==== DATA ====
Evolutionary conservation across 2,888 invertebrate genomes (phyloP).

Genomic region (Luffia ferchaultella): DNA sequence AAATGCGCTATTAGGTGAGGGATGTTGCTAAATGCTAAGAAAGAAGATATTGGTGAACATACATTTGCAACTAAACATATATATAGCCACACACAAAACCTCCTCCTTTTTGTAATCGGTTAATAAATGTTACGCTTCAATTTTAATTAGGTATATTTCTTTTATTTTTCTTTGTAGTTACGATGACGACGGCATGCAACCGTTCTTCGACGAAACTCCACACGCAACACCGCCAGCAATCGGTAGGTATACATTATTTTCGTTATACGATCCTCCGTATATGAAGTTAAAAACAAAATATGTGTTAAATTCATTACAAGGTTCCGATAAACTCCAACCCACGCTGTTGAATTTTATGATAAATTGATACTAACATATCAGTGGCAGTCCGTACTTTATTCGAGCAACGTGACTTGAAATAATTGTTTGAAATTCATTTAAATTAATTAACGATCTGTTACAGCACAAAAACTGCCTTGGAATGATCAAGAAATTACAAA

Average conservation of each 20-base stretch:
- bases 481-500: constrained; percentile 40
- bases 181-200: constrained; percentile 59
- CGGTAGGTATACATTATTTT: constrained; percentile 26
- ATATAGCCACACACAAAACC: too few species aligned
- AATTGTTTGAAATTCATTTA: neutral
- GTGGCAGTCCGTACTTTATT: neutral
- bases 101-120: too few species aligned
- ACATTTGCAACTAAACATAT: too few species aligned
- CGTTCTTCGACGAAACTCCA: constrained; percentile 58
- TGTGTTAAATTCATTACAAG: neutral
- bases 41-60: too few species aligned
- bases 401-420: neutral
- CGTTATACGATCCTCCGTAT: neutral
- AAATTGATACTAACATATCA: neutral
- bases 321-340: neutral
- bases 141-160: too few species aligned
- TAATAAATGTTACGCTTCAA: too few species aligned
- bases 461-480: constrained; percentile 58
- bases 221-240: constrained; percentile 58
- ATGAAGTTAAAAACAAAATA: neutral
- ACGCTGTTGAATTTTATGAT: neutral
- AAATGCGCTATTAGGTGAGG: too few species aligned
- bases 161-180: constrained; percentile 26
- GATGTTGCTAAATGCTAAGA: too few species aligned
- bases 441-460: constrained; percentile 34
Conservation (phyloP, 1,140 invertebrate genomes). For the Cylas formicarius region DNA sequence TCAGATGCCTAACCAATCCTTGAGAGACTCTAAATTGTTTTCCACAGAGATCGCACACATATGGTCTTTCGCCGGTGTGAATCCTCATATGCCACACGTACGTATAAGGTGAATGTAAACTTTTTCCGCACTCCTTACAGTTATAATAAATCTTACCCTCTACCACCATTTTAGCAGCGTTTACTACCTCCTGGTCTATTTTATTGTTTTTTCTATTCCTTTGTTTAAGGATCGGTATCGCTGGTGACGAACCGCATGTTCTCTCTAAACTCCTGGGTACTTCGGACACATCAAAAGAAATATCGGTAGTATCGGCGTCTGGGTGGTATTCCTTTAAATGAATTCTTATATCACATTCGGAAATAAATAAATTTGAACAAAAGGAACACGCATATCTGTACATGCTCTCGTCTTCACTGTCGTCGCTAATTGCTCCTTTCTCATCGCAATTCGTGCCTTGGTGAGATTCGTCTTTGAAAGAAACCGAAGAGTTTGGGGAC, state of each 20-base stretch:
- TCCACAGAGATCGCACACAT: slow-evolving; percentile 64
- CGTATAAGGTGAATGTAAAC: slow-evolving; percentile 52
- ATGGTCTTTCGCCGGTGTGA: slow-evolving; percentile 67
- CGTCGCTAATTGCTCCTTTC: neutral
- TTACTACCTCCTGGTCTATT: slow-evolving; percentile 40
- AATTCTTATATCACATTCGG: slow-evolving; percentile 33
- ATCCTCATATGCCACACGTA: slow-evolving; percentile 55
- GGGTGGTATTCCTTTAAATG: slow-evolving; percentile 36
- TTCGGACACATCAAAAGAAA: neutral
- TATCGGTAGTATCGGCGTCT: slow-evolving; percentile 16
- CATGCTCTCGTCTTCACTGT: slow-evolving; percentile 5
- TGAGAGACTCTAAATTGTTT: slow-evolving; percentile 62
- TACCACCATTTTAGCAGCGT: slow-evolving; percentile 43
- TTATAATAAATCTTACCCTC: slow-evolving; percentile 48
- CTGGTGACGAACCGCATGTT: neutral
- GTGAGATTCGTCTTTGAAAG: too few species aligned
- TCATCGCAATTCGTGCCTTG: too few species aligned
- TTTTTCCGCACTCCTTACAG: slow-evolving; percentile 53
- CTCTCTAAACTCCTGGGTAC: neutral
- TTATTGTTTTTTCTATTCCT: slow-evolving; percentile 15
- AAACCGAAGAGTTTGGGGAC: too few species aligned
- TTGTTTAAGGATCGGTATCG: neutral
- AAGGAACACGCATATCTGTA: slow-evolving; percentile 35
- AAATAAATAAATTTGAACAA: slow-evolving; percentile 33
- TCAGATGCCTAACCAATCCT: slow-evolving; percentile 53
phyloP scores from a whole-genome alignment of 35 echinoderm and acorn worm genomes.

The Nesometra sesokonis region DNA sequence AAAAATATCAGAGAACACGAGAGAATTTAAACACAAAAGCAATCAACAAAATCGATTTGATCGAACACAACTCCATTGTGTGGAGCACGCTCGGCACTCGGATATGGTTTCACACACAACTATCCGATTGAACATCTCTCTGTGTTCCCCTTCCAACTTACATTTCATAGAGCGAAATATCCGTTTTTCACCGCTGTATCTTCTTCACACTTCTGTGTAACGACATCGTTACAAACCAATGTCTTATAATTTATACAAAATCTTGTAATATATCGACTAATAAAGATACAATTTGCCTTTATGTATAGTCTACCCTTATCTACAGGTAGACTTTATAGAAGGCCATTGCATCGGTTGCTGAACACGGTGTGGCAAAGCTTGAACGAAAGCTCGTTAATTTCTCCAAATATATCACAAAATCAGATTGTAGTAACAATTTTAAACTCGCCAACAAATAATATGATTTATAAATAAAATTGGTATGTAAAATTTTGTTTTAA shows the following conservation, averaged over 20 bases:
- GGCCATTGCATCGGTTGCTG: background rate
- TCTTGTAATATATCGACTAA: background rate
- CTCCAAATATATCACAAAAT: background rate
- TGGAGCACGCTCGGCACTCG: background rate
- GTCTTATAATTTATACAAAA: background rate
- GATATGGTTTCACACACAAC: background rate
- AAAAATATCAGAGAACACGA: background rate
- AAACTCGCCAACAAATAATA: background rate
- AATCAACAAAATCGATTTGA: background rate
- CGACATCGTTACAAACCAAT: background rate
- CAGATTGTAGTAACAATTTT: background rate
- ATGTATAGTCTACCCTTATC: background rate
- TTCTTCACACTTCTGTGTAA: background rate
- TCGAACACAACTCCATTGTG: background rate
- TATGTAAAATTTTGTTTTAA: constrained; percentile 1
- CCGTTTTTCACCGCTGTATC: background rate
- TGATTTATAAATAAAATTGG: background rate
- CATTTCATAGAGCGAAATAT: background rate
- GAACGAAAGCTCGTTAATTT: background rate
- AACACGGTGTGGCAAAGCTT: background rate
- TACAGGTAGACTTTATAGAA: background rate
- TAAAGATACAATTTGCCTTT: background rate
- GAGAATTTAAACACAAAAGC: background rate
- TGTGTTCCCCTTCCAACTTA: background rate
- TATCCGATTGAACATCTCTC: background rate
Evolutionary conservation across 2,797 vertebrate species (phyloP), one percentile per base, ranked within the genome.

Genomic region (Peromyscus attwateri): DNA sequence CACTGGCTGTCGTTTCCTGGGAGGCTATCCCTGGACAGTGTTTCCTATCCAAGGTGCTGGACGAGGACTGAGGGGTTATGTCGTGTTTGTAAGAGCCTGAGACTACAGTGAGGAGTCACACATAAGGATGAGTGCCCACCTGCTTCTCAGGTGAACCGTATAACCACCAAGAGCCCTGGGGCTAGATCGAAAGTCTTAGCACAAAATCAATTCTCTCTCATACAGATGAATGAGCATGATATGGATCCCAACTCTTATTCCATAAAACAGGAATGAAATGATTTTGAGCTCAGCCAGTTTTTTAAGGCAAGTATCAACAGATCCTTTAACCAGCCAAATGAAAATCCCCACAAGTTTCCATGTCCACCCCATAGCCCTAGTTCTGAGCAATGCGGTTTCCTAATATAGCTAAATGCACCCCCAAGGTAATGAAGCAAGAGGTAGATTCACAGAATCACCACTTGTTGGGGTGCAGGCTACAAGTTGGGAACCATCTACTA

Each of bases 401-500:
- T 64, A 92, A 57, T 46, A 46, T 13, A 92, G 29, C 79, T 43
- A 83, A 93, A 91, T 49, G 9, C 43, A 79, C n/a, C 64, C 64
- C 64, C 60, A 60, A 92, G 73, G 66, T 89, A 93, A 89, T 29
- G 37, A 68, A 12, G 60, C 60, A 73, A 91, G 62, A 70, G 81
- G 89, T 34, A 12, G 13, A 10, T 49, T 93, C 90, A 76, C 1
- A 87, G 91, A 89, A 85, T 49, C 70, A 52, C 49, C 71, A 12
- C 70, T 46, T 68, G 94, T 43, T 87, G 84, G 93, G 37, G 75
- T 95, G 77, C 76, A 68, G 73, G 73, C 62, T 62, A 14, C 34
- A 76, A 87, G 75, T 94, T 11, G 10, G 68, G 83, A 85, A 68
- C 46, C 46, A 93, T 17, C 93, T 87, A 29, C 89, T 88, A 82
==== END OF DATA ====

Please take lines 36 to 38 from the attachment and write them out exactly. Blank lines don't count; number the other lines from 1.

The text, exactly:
- ATCCTCATATGCCACACGTA: slow-evolving; percentile 55
- GGGTGGTATTCCTTTAAATG: slow-evolving; percentile 36
- TTCGGACACATCAAAAGAAA: neutral